Experienced teachers: why confidence can be a problem

Experienced teachers have been warned against using their intuition because it could lead to them making “unreliable” judgments when it comes to student outcomes.

David Didau (pictured), an education consultant and former teacher, urged attendees at a packed-out Festival of Education session to think carefully about when to trust their “gut instincts”.

He said: “As teachers we rely on our intuition a great deal to make decisions and we essentially trust that because we feel that as we become more experienced, as we spend more time in the classroom, we become more expert and better able to make reliable and intuitive judgments. Well, maybe not.

“There has been a number of studies that have indicated that teachers really improve, in terms of student outcomes, in the first three years of their career. But then they seem to start to plateau and that after about ten years, we begin to get less good, in terms of student outcomes.”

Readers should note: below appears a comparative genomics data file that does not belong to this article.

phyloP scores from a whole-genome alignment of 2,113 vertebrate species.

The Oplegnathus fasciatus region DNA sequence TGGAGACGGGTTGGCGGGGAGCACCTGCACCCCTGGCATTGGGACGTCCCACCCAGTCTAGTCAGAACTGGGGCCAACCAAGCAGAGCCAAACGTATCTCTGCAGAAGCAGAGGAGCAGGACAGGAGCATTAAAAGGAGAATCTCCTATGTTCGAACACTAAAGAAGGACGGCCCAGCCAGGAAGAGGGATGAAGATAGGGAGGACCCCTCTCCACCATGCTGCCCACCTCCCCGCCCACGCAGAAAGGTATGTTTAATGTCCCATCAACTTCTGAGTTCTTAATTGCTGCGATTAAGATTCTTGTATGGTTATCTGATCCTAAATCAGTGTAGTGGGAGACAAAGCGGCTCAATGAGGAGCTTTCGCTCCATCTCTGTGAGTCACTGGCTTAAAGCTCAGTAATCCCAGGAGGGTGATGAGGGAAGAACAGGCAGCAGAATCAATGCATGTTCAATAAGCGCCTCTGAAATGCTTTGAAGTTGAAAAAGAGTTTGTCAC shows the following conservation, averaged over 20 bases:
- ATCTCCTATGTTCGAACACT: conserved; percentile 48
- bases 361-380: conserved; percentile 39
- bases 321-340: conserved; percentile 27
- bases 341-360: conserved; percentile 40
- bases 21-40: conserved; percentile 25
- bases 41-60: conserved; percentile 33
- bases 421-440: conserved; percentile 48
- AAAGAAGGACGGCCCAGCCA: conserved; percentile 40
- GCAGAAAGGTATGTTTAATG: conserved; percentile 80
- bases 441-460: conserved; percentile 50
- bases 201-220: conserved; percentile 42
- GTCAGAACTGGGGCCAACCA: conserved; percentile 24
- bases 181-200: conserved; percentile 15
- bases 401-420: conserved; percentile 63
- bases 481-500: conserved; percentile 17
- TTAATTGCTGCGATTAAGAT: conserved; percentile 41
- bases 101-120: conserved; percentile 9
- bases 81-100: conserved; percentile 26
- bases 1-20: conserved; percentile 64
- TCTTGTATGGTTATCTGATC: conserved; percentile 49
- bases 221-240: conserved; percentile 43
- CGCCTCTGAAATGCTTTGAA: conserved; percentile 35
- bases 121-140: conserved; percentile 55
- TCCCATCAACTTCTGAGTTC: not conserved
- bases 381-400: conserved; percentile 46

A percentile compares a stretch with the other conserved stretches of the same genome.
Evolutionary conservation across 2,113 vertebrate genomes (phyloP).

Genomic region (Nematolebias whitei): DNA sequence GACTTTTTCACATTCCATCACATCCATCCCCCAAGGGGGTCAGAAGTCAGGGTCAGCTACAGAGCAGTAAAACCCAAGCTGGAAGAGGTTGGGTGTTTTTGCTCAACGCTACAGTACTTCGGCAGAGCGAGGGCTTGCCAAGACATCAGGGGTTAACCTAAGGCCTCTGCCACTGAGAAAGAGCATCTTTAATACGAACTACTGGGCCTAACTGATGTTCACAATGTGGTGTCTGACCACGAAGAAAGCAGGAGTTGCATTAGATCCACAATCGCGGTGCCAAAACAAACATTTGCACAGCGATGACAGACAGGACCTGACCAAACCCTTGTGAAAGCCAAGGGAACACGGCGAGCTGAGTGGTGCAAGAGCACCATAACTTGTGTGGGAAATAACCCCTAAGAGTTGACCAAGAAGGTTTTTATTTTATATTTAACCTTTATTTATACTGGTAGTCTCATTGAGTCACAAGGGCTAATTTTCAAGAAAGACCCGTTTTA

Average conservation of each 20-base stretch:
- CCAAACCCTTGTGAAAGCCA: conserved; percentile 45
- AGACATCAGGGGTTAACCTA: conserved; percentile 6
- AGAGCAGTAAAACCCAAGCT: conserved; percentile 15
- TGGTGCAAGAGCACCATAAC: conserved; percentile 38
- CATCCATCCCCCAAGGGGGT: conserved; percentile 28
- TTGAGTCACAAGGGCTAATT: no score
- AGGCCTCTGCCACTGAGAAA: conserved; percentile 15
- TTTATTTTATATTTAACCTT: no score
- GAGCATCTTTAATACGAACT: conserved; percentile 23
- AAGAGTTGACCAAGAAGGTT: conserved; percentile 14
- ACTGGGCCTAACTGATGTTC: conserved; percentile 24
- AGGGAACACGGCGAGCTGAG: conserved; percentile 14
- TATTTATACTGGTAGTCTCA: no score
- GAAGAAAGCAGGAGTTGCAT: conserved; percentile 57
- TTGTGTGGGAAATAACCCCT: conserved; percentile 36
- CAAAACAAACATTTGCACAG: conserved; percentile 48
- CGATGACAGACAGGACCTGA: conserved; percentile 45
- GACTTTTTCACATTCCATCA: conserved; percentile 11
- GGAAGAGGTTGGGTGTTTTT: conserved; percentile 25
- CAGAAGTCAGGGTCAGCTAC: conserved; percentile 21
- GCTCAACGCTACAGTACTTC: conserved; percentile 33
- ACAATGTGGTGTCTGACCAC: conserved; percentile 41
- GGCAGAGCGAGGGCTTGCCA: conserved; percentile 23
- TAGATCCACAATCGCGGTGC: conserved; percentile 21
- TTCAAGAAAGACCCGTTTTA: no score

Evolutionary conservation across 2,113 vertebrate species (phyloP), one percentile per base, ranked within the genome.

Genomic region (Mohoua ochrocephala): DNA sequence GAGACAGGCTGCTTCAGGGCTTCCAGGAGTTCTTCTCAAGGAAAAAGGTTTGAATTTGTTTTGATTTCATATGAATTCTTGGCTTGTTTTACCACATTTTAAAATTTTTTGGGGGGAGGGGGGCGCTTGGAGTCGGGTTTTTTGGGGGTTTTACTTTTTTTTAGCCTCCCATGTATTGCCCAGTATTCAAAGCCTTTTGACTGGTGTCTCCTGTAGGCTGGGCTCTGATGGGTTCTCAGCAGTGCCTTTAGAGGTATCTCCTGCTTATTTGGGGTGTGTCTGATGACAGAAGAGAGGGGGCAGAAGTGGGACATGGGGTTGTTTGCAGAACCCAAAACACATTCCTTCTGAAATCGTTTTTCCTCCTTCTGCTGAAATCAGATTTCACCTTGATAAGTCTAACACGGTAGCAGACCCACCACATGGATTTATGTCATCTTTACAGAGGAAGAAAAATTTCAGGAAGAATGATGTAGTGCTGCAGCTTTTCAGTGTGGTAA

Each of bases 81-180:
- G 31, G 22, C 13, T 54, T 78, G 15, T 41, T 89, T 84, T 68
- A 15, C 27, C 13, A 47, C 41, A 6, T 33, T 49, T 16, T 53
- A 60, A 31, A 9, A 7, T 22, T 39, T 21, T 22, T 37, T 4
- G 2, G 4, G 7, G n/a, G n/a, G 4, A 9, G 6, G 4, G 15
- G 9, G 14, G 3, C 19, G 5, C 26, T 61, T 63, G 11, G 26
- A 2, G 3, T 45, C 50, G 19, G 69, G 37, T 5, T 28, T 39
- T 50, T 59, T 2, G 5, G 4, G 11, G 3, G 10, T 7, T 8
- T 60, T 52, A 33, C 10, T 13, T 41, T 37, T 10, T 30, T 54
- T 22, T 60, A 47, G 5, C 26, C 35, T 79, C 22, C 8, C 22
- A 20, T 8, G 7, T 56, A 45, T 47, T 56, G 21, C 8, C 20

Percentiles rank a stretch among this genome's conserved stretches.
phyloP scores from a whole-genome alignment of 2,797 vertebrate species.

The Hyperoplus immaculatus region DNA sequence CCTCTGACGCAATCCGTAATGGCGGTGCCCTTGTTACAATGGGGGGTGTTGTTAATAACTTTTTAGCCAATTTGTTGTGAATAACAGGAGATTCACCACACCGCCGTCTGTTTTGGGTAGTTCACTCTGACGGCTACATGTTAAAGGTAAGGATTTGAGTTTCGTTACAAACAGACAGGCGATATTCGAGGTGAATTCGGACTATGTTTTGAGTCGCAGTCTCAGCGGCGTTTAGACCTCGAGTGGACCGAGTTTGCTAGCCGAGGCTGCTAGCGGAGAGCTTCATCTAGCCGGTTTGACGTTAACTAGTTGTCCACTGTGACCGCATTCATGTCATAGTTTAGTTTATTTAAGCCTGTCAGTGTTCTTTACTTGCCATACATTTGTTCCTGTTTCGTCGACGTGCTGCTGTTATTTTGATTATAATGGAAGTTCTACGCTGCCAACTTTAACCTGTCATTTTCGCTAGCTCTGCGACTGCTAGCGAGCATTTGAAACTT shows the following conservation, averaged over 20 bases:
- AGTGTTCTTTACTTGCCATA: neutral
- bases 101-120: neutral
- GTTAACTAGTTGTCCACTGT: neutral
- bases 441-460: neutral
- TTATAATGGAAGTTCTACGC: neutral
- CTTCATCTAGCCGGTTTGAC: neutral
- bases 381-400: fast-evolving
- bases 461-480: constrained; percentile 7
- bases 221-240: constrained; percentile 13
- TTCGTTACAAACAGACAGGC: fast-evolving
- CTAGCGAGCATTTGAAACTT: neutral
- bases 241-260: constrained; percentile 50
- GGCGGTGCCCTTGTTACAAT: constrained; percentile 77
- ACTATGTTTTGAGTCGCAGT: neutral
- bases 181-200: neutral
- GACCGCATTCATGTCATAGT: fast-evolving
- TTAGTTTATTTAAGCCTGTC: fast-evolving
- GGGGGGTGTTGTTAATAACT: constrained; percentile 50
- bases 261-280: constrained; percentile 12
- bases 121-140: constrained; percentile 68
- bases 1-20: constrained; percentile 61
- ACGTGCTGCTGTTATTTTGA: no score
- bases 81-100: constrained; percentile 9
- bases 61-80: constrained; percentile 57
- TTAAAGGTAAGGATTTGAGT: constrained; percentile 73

Didau said this “arch” of performance is not uncommon and does apply to other professions, such as radiologists.

He said: “As a radiologist you work remotely and get sent X-rays and you make a decision, you send them back, but you never find out whether you were right. But what does happen is that you become increasingly confident over time about your decisions, but you don’t know whether the judgment you are making is a good one.”

Didau said that there are some aspects of the profession where teachers get “excellent feedback”, such as in behaviour management, but added that areas such as the “quality of instruction” can show bad intuition.

He said: “What tends to happen to teachers is that we teach and then take feedback from the response of students during the lesson and we say it seems to work.

“I started to notice that sometimes a lesson has gone well and the students show me they have learned, but the next time you see them they have forgotten it all.

“We often don’t actively look for this to try and find out or test them again on that lesson. How then do we know whether our instruction was any good?”

Didau added: “I think that what happens is that if you are certain about something you don’t think about it and you’re not concerned. But sometimes that can lead to what I refer to as the illusion of knowledge.

“When you are uncertain and you think about it and you mull over it, like when you teach a bad lesson, you notice that students learn the thing because you go back to it.

“Knowing that you don’t know something could be a useful thing. Confidence and certainty can be problematic.”

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